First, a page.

In SNOWDEN Director Oliver Stone returns with pop culture intrigue
reviewed by Reviewer Rob
In Oliver Stone’s movie SNOWDEN it’s implied his lead character had co-conspirators in the NSA. This is unfair to the viewer because although the screenplay was a work of fiction the real Snowden was emphatic that he alone should have the target on his back. Also this movie’s timing was promoted as being supportive of an eleventh hour end-of-term pardon by President Obama for the whistle-blower currently in exile in Moscow. So maybe sticking to the known facts would have been a better course of action, especially because there are plenty of exciting details to fill out a script. SNOWDEN just glossed over the tense escape from Hong Kong. Something should have been included about how Wikileaks activist Julian Assange organized behind the scenes from afar Snowden’s departure from Hong Kong via a matrix of feints, and although Assange was integral to the story he makes no appearance at all in this movie. Nor does Private Bradley Manning, who started the ball rolling in 2010 when he leaked 39 minutes of U.S. Army video showing the 2007 killing of Reuters reporters by helicopter gunfire in Iraq. Without these warm-up chapters the series of stories Snowden leaked to The Gaurdian and The Washington Post wouldn’t have been given such a receptive audience.
Oliver Stone does make a good attempt at dramatizing the moral crisis Snowden undergoes as he changes from idealistic new recruit to disenchanted analyst amid the systemic acceptance of policy corruption and mission creep. Cognitive dissonance turns to personal outrage when he realizes that a hardball form of office politics is being used to silence him when a superior blithely ruins lives of unknowing surveillance targets in order to gain a promotion for himself.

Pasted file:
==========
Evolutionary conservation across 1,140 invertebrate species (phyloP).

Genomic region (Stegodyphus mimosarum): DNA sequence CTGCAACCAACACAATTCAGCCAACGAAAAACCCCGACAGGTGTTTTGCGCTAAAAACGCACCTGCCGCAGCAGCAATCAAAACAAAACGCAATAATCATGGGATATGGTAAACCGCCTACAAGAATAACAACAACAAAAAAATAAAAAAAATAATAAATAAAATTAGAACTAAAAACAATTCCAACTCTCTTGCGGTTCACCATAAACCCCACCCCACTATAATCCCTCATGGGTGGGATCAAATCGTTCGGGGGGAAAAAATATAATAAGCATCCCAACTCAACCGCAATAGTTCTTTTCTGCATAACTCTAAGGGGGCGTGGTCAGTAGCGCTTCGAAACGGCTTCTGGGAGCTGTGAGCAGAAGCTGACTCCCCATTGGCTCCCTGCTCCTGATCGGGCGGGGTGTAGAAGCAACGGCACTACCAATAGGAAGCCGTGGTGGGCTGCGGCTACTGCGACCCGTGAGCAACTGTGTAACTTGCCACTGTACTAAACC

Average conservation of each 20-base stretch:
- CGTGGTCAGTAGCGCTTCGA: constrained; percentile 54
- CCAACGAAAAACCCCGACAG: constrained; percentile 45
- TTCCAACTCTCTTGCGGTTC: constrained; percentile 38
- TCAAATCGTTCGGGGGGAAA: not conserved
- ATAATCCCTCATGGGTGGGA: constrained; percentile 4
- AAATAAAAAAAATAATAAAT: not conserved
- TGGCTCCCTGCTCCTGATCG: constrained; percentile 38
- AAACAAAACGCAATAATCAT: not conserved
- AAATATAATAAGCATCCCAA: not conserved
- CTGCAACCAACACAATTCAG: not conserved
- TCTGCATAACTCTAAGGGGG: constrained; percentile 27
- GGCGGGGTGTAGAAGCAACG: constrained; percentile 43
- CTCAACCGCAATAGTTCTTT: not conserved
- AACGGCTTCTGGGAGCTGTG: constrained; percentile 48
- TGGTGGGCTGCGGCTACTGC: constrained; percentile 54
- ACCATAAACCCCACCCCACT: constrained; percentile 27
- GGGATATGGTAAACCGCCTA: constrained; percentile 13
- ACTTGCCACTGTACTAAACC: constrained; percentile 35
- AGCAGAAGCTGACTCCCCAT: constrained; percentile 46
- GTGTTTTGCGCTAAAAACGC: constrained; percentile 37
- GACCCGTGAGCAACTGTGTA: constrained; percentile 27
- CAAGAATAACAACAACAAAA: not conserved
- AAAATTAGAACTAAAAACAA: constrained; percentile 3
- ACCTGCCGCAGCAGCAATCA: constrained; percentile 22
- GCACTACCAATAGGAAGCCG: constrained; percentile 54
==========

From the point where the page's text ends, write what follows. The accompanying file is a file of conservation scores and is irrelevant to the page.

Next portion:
This feeling continues to build up until the end of the movie when the real Edward J. Snowden makes a cameo appearance and somewhat unconvincingly describes to a lecture audience via web-link from Russia that he feels good about what he did. As he says this he appears pained and avoids eye contact with the camera.
Lindsey Mills is fleshed out well here by Shailene Woodley. But her fictionalized departure from Hawaii when Snowden’s on the lam is anticlimactic. In the documentary CITIZENFOUR there’s a scene where Edward is reading an email from her while he’s still in Hong Kong, and after the stories come out in The Gaurdian. The NSA is calling because he told them he’s at home sick. He tells the interviewer that Lindsey said the rent check wasn’t received, which he finds interesting since he had it on an auto-issue system, and his landlord is to begin the eviction process. There’s also “construction trucks” all over his block for some reason, he says.
“I wonder what they’re looking for,” he asks rhetorically, with a wry smile.
Edward Snowden was far more entertaining to watch in person in CITIZENFOUR, especially when you consider he’s being filmed in real time as the act is in play and he’s betraying NSA secrets, possibly incurring a penalty of decades in prison or a death sentence. He’s often reflective and even takes a moment to laugh and offer a “pro-tip” to filmmaker Laura Poitras and the reporters, telling them it’s not a good idea to leave a memory card in their laptop.